Introduction

Euthanasia is the act of deliberately ending a person's life to relieve suffering.

For example, it could be considered euthanasia if a doctor deliberately gave a patient with a terminal illness an overdose of muscle relaxants to end their life.

Assisted suicide is the act of deliberately assisting or encouraging another person to kill themselves. If a relative of a person with a terminal illness obtained strong sedatives, knowing that the person intended to use the sedatives to kill themselves, they may be considered to be assisting suicide.

The law

Both euthanasia and assisted suicide are illegal under the laws of Wales and England.

Euthanasia

Depending on the circumstances, euthanasia is regarded as either manslaughter or murder. The maximum penalty is life imprisonment.

Assisted suicide

Assisted suicide is illegal under the terms of the Suicide Act (1961) and is punishable by up to 14 years' imprisonment. Trying to kill yourself is not a criminal act.

Types of euthanasia

Euthanasia can be classified as:

  • Voluntary euthanasia, where a person makes a conscious decision to die and asks for help to do so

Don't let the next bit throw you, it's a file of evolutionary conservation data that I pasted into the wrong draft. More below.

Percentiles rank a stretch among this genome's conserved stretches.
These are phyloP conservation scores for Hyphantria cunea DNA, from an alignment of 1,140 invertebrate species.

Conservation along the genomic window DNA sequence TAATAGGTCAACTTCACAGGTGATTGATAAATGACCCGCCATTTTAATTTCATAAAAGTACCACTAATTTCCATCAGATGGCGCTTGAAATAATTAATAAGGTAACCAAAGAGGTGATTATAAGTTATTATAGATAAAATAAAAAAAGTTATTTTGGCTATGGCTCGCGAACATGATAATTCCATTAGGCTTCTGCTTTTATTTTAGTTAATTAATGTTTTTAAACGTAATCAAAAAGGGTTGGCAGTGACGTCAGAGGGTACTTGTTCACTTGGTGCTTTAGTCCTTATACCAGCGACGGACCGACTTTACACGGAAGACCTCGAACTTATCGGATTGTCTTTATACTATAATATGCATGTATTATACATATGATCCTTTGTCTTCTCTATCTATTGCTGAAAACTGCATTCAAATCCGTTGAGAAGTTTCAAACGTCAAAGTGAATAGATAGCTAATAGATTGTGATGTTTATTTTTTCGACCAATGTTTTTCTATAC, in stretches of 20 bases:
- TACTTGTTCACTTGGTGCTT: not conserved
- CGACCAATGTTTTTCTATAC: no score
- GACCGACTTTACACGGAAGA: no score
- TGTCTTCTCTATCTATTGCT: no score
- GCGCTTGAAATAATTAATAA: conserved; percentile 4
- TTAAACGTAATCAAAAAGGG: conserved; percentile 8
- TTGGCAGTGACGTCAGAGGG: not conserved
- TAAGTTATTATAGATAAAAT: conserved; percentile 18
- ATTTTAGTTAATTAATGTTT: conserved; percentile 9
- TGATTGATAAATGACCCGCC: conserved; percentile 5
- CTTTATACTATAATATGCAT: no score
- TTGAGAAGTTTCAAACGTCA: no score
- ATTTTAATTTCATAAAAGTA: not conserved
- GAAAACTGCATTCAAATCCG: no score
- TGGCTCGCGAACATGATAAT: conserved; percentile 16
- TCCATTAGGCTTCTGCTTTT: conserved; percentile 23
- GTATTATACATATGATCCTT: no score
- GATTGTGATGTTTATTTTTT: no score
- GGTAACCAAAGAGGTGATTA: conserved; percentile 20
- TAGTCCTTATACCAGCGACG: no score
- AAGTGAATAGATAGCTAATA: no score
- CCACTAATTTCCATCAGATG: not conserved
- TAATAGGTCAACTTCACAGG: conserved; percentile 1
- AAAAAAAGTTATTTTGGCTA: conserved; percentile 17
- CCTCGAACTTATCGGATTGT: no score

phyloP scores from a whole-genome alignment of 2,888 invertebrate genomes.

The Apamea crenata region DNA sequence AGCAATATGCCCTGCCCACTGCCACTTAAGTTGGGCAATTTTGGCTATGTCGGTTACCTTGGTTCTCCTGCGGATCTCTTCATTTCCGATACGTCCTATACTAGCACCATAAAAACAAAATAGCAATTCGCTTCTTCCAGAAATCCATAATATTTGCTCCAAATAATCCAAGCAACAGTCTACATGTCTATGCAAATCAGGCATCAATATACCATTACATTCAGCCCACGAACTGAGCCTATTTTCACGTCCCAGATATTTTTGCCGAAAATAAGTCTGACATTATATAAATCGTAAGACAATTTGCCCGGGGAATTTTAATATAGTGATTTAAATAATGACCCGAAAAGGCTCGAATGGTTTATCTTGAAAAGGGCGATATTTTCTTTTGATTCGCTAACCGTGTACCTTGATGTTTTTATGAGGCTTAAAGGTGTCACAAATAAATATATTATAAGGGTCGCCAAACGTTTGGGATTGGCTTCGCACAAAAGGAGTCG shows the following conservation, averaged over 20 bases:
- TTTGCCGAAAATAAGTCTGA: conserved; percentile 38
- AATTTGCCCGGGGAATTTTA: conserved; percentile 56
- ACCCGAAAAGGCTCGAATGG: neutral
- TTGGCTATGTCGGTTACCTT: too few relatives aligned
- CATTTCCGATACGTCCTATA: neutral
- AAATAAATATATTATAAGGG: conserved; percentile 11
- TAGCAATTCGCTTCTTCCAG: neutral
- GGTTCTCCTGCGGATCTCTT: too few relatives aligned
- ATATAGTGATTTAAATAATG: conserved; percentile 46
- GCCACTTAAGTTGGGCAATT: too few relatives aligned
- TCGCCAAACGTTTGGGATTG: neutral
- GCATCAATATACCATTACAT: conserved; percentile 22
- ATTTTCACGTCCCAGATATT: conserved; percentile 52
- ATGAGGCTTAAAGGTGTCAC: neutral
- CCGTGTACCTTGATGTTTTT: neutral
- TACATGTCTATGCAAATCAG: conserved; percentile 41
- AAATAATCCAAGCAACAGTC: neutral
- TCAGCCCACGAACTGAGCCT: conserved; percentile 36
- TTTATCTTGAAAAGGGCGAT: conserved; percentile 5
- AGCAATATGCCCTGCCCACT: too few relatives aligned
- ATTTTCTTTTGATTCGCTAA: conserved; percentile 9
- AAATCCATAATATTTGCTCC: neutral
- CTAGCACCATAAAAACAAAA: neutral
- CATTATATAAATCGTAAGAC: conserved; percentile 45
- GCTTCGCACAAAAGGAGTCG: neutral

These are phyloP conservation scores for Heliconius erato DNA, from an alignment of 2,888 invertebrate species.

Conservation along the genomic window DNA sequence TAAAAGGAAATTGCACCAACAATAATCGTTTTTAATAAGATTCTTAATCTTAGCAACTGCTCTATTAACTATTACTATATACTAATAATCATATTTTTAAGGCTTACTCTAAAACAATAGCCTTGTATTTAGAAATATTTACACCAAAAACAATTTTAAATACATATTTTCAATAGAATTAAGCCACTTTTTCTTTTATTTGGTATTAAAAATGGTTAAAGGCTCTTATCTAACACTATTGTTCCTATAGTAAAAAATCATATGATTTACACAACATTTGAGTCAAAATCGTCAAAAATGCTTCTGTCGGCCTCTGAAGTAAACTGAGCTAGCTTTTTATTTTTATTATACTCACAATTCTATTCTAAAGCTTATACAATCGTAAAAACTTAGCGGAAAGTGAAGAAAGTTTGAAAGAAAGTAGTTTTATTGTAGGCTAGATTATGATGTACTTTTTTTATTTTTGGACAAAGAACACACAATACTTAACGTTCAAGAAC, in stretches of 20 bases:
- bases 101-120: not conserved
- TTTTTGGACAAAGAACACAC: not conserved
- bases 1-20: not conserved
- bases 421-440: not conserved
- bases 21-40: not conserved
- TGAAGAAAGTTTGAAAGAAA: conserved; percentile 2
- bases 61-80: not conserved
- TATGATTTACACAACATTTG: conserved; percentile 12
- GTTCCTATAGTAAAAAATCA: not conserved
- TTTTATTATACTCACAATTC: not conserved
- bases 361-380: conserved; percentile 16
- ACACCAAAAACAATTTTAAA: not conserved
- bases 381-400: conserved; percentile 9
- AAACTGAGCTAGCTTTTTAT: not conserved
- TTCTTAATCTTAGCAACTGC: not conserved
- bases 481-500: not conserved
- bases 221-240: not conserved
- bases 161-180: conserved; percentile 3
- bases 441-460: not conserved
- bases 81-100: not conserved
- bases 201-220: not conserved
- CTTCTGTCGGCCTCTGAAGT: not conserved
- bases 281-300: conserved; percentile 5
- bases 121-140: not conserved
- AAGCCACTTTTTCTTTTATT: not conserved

• non-voluntary euthanasia, where a person is unable to give their consent to treatment (for example, because they are in a coma) and another person takes the decision on their behalf, often because the ill person previously expressed a wish for their life to be ended in such circumstances

Active and passive euthanasia

You may have heard the terms "active euthanasia" and "passive euthanasia".

  • "Active euthanasia" is sometimes used to refer to deliberately intervening to end someon's life - for example, by injecting them with a large dose of sedatives.
  • "Passive euthanasia" is sometimes used to refer to causing someone's death by withholding or withdrawing treatment that is necessary to maintain life.

It's important not to confuse "passive euthanasia" with withdrawing life-sustaining treatment in the person's best interests. Withdrawing life-sustaining treatment because it's in the person's best interests can be part of good palliative care and is not euthanasia.

End of life care

If you are approaching the end of life, you have a right to good palliative care – to control pain and other symptoms – as well as psychological, social and spiritual support.

You're also entitled to have a say in the treatments you receive at this stage.

For example, under the law in Wales and England, all adults have the right to refuse medical treatment, as long as they have sufficient capacity (the ability to use and understand information to make a decision).

If you know that your capacity to consent may be affected in the future, you can arrange a legally binding advance decision (previously known as an advance directive).

An advance decision sets out the procedures and treatments that you consent to and those that you do not consent to. This means that the healthcare professionals treating you cannot perform certain procedures or treatments against your wishes.

^^ Back to top


The information on this page has been adapted by NHS Wales from original content supplied by NHS Choices.
Last Updated: 07/03/2018 13:26:10